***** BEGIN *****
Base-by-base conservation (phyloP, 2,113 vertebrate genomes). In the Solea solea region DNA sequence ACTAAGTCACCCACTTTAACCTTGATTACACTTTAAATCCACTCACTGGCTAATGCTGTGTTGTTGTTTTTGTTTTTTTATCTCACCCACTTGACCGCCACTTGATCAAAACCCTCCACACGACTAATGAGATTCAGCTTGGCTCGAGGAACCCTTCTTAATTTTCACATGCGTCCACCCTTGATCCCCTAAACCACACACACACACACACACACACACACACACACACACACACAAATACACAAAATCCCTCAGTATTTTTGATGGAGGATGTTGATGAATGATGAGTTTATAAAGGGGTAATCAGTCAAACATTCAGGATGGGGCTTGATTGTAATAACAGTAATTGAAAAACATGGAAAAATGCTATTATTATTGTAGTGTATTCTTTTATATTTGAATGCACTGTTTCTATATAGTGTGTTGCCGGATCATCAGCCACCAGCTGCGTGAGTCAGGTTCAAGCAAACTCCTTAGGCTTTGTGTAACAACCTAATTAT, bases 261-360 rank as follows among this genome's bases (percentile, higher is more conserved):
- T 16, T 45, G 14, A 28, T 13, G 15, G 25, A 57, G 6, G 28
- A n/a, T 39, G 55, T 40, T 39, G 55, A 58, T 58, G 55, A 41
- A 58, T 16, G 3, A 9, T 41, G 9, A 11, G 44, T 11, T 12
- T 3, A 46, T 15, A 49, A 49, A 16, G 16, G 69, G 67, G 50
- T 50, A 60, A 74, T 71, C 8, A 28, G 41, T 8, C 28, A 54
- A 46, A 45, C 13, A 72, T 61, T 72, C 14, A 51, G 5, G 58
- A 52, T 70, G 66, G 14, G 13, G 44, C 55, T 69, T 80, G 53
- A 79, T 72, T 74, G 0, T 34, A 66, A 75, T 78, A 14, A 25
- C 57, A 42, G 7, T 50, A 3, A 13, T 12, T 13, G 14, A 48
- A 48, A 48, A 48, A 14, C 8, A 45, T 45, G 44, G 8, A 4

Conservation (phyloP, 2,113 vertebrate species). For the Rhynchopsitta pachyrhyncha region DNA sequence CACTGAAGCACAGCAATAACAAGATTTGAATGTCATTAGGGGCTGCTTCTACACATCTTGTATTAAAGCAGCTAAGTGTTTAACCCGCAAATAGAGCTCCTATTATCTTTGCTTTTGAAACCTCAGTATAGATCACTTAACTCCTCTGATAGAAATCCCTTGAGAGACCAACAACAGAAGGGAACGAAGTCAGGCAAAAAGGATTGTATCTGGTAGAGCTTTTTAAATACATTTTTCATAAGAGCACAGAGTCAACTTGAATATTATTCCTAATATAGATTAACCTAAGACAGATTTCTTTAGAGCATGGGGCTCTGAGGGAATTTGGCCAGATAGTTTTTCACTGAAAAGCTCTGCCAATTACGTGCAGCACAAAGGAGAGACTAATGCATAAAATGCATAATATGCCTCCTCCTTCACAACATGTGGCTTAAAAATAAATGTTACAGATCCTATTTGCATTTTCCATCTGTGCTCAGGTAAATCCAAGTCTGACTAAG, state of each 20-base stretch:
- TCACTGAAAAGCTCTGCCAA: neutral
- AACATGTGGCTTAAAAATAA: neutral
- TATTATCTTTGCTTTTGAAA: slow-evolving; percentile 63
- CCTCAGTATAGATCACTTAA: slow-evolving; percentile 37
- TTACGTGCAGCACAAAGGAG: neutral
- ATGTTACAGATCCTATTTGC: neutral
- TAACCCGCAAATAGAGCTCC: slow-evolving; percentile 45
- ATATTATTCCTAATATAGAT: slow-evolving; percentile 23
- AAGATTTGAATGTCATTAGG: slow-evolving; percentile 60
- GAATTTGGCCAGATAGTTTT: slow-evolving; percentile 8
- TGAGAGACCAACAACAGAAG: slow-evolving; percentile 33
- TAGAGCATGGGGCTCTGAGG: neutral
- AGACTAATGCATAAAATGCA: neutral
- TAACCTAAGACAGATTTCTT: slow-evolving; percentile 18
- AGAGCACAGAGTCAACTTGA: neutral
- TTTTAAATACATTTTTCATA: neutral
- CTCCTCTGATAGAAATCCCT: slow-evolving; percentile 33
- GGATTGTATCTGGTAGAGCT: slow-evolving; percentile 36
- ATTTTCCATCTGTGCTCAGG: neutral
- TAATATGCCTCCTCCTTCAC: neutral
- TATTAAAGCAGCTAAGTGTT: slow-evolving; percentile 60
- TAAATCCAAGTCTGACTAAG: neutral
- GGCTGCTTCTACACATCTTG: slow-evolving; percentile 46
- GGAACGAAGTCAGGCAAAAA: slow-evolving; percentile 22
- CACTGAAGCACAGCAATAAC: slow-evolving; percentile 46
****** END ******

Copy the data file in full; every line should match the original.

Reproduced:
Base-by-base conservation (phyloP, 2,113 vertebrate genomes). In the Solea solea region DNA sequence ACTAAGTCACCCACTTTAACCTTGATTACACTTTAAATCCACTCACTGGCTAATGCTGTGTTGTTGTTTTTGTTTTTTTATCTCACCCACTTGACCGCCACTTGATCAAAACCCTCCACACGACTAATGAGATTCAGCTTGGCTCGAGGAACCCTTCTTAATTTTCACATGCGTCCACCCTTGATCCCCTAAACCACACACACACACACACACACACACACACACACACACACACAAATACACAAAATCCCTCAGTATTTTTGATGGAGGATGTTGATGAATGATGAGTTTATAAAGGGGTAATCAGTCAAACATTCAGGATGGGGCTTGATTGTAATAACAGTAATTGAAAAACATGGAAAAATGCTATTATTATTGTAGTGTATTCTTTTATATTTGAATGCACTGTTTCTATATAGTGTGTTGCCGGATCATCAGCCACCAGCTGCGTGAGTCAGGTTCAAGCAAACTCCTTAGGCTTTGTGTAACAACCTAATTAT, bases 261-360 rank as follows among this genome's bases (percentile, higher is more conserved):
- T 16, T 45, G 14, A 28, T 13, G 15, G 25, A 57, G 6, G 28
- A n/a, T 39, G 55, T 40, T 39, G 55, A 58, T 58, G 55, A 41
- A 58, T 16, G 3, A 9, T 41, G 9, A 11, G 44, T 11, T 12
- T 3, A 46, T 15, A 49, A 49, A 16, G 16, G 69, G 67, G 50
- T 50, A 60, A 74, T 71, C 8, A 28, G 41, T 8, C 28, A 54
- A 46, A 45, C 13, A 72, T 61, T 72, C 14, A 51, G 5, G 58
- A 52, T 70, G 66, G 14, G 13, G 44, C 55, T 69, T 80, G 53
- A 79, T 72, T 74, G 0, T 34, A 66, A 75, T 78, A 14, A 25
- C 57, A 42, G 7, T 50, A 3, A 13, T 12, T 13, G 14, A 48
- A 48, A 48, A 48, A 14, C 8, A 45, T 45, G 44, G 8, A 4

Conservation (phyloP, 2,113 vertebrate species). For the Rhynchopsitta pachyrhyncha region DNA sequence CACTGAAGCACAGCAATAACAAGATTTGAATGTCATTAGGGGCTGCTTCTACACATCTTGTATTAAAGCAGCTAAGTGTTTAACCCGCAAATAGAGCTCCTATTATCTTTGCTTTTGAAACCTCAGTATAGATCACTTAACTCCTCTGATAGAAATCCCTTGAGAGACCAACAACAGAAGGGAACGAAGTCAGGCAAAAAGGATTGTATCTGGTAGAGCTTTTTAAATACATTTTTCATAAGAGCACAGAGTCAACTTGAATATTATTCCTAATATAGATTAACCTAAGACAGATTTCTTTAGAGCATGGGGCTCTGAGGGAATTTGGCCAGATAGTTTTTCACTGAAAAGCTCTGCCAATTACGTGCAGCACAAAGGAGAGACTAATGCATAAAATGCATAATATGCCTCCTCCTTCACAACATGTGGCTTAAAAATAAATGTTACAGATCCTATTTGCATTTTCCATCTGTGCTCAGGTAAATCCAAGTCTGACTAAG, state of each 20-base stretch:
- TCACTGAAAAGCTCTGCCAA: neutral
- AACATGTGGCTTAAAAATAA: neutral
- TATTATCTTTGCTTTTGAAA: slow-evolving; percentile 63
- CCTCAGTATAGATCACTTAA: slow-evolving; percentile 37
- TTACGTGCAGCACAAAGGAG: neutral
- ATGTTACAGATCCTATTTGC: neutral
- TAACCCGCAAATAGAGCTCC: slow-evolving; percentile 45
- ATATTATTCCTAATATAGAT: slow-evolving; percentile 23
- AAGATTTGAATGTCATTAGG: slow-evolving; percentile 60
- GAATTTGGCCAGATAGTTTT: slow-evolving; percentile 8
- TGAGAGACCAACAACAGAAG: slow-evolving; percentile 33
- TAGAGCATGGGGCTCTGAGG: neutral
- AGACTAATGCATAAAATGCA: neutral
- TAACCTAAGACAGATTTCTT: slow-evolving; percentile 18
- AGAGCACAGAGTCAACTTGA: neutral
- TTTTAAATACATTTTTCATA: neutral
- CTCCTCTGATAGAAATCCCT: slow-evolving; percentile 33
- GGATTGTATCTGGTAGAGCT: slow-evolving; percentile 36
- ATTTTCCATCTGTGCTCAGG: neutral
- TAATATGCCTCCTCCTTCAC: neutral
- TATTAAAGCAGCTAAGTGTT: slow-evolving; percentile 60
- TAAATCCAAGTCTGACTAAG: neutral
- GGCTGCTTCTACACATCTTG: slow-evolving; percentile 46
- GGAACGAAGTCAGGCAAAAA: slow-evolving; percentile 22
- CACTGAAGCACAGCAATAAC: slow-evolving; percentile 46